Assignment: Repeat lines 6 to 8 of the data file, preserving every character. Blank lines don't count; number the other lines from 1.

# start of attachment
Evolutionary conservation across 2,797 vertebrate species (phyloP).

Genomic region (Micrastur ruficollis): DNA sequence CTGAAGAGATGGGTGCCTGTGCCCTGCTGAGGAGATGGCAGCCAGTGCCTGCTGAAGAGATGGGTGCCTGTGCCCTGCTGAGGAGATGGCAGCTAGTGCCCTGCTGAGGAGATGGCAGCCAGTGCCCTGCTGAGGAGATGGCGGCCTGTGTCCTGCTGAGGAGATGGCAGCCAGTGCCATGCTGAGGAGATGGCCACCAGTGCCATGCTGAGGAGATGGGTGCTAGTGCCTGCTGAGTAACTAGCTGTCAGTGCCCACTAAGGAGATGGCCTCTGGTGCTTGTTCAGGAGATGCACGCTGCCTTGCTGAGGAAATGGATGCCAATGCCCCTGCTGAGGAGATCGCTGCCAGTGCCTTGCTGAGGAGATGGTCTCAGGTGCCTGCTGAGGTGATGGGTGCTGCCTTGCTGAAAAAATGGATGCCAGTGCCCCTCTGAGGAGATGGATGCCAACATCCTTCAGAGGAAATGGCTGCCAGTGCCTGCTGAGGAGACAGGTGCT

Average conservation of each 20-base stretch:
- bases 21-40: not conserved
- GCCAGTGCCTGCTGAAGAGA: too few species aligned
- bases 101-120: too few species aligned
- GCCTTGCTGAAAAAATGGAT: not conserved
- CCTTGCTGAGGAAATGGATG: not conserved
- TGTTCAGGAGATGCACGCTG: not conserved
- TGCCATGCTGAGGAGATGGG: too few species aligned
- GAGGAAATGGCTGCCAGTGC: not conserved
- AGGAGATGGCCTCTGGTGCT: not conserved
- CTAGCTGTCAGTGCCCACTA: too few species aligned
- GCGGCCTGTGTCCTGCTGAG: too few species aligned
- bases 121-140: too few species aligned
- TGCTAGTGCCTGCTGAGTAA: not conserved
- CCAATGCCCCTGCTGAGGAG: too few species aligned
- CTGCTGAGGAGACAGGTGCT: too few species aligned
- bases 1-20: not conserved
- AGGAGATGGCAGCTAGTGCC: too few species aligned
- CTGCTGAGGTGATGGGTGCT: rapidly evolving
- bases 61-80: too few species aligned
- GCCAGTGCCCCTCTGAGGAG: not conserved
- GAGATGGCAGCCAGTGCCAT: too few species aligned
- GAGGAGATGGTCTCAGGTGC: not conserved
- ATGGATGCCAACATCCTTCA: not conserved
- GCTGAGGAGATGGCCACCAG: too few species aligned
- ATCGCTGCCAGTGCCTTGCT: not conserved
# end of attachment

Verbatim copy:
- bases 101-120: too few species aligned
- GCCTTGCTGAAAAAATGGAT: not conserved
- CCTTGCTGAGGAAATGGATG: not conserved